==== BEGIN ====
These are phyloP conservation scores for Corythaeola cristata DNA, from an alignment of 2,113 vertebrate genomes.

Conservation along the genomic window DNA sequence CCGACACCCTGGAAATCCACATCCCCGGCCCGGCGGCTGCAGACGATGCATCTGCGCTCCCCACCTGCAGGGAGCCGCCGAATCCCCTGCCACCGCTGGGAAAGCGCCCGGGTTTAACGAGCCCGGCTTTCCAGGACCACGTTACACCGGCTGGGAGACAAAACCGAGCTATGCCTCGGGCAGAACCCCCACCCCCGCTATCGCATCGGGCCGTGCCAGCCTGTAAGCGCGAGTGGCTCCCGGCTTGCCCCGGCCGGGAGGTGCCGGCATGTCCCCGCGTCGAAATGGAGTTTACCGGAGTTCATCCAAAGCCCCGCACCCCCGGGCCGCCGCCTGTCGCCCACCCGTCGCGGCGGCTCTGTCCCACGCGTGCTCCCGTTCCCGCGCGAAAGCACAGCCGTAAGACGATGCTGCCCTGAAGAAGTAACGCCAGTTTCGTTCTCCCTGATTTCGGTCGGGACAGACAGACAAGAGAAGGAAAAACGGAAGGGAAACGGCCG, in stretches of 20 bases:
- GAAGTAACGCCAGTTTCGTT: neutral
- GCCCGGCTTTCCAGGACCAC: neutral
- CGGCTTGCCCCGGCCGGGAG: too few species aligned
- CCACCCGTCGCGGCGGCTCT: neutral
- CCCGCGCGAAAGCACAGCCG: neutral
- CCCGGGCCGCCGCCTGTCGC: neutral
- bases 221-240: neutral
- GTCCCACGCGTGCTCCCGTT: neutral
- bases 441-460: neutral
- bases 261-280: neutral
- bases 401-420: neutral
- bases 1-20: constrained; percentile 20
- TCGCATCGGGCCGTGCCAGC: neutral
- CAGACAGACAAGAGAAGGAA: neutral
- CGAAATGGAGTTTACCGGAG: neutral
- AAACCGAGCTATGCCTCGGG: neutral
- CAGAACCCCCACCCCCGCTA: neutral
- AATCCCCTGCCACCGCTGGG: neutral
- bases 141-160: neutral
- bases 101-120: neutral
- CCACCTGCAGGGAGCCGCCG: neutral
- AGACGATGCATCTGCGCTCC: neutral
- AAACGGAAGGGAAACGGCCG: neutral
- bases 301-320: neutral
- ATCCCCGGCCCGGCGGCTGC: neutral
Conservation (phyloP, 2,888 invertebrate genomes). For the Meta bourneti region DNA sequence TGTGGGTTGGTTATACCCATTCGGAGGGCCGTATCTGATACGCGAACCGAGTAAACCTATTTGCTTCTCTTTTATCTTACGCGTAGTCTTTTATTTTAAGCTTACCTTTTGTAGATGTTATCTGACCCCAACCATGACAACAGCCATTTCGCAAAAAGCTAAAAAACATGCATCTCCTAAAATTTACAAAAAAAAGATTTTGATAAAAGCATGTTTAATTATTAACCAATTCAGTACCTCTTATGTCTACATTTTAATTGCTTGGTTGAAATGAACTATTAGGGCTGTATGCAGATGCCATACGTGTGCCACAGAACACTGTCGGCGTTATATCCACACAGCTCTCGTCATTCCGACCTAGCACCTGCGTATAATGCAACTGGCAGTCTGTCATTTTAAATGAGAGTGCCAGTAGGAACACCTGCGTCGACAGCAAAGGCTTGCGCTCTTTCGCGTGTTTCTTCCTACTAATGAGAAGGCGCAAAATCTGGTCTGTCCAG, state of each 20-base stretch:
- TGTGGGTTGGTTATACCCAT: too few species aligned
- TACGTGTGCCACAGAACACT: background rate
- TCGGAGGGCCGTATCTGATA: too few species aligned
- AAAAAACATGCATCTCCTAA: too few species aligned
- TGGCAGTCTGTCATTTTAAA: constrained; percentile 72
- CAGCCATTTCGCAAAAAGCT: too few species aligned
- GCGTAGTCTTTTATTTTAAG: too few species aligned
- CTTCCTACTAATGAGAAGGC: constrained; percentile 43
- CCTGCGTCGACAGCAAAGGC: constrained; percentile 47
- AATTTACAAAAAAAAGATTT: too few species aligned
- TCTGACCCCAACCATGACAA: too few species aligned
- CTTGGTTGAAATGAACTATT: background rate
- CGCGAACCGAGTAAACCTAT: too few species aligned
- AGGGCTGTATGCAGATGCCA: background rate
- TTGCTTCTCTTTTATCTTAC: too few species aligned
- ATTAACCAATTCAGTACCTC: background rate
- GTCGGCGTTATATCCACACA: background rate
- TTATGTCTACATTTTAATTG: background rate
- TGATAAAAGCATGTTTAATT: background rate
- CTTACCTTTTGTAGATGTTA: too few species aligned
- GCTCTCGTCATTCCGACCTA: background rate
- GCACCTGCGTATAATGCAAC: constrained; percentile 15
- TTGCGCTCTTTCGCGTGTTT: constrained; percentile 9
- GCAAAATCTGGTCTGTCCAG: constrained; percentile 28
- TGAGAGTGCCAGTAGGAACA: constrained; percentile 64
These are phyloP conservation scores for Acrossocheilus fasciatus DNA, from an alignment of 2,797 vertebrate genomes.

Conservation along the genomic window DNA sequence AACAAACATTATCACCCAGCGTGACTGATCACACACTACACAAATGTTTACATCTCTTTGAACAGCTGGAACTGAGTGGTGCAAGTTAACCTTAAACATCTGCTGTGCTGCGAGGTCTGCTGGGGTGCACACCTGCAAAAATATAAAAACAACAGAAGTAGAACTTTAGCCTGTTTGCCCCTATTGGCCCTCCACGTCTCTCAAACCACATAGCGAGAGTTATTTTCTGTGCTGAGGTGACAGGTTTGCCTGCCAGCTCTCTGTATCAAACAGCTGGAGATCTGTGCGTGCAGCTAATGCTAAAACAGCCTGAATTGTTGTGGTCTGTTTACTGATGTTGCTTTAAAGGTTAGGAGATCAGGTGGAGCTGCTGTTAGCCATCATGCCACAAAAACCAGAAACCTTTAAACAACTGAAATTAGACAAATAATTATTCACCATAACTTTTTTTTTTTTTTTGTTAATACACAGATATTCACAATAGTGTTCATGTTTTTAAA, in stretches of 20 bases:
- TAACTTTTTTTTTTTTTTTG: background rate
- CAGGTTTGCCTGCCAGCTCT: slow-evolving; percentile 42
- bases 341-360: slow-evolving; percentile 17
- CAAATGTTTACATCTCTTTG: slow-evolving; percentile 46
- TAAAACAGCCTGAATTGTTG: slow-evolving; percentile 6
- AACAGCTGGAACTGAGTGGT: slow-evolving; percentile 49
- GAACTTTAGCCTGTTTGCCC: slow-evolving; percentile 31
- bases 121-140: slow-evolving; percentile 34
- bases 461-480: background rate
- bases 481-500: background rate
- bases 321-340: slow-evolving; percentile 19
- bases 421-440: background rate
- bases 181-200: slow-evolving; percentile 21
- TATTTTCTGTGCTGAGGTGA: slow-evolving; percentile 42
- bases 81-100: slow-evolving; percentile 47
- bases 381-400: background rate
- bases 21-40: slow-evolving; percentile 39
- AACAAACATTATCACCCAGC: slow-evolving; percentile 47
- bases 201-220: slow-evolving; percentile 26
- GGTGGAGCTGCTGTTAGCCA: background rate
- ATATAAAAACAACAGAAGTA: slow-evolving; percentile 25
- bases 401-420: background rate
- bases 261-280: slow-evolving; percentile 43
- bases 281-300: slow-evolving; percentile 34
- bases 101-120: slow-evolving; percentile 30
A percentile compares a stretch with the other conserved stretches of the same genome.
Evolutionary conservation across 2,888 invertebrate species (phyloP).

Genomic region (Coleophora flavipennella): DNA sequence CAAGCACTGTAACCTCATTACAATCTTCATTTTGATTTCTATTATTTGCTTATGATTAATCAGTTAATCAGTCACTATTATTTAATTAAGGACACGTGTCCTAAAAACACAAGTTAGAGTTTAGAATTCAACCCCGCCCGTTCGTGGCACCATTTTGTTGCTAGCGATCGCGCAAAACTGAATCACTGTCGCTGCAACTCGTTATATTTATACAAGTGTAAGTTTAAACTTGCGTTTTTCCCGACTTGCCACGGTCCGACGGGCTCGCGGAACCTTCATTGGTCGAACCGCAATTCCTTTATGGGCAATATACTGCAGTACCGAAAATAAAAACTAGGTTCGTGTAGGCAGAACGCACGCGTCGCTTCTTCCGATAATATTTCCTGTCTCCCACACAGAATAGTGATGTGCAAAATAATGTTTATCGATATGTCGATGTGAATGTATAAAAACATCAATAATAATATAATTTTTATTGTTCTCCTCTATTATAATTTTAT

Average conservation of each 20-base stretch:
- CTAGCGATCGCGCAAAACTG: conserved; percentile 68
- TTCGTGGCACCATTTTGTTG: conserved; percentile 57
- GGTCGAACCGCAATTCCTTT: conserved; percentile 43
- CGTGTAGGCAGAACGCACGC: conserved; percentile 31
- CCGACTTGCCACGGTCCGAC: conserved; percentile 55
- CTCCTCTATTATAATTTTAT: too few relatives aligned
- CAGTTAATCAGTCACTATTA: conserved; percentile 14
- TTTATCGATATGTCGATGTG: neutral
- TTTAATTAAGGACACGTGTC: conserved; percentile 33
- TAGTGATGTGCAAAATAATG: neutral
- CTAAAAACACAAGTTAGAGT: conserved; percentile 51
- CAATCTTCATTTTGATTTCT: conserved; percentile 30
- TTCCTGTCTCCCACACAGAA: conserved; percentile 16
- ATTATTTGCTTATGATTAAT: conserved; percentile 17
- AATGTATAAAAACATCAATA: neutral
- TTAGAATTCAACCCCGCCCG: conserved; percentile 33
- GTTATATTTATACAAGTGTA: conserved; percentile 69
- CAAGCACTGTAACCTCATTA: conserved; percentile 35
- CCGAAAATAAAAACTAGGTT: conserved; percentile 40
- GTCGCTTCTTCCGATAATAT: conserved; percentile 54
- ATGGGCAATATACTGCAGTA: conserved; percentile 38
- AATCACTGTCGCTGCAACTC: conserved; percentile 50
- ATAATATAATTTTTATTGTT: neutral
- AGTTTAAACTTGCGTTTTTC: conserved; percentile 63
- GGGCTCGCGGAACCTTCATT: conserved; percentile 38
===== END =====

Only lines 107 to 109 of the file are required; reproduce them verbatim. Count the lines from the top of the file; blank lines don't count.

- ATAATATAATTTTTATTGTT: neutral
- AGTTTAAACTTGCGTTTTTC: conserved; percentile 63
- GGGCTCGCGGAACCTTCATT: conserved; percentile 38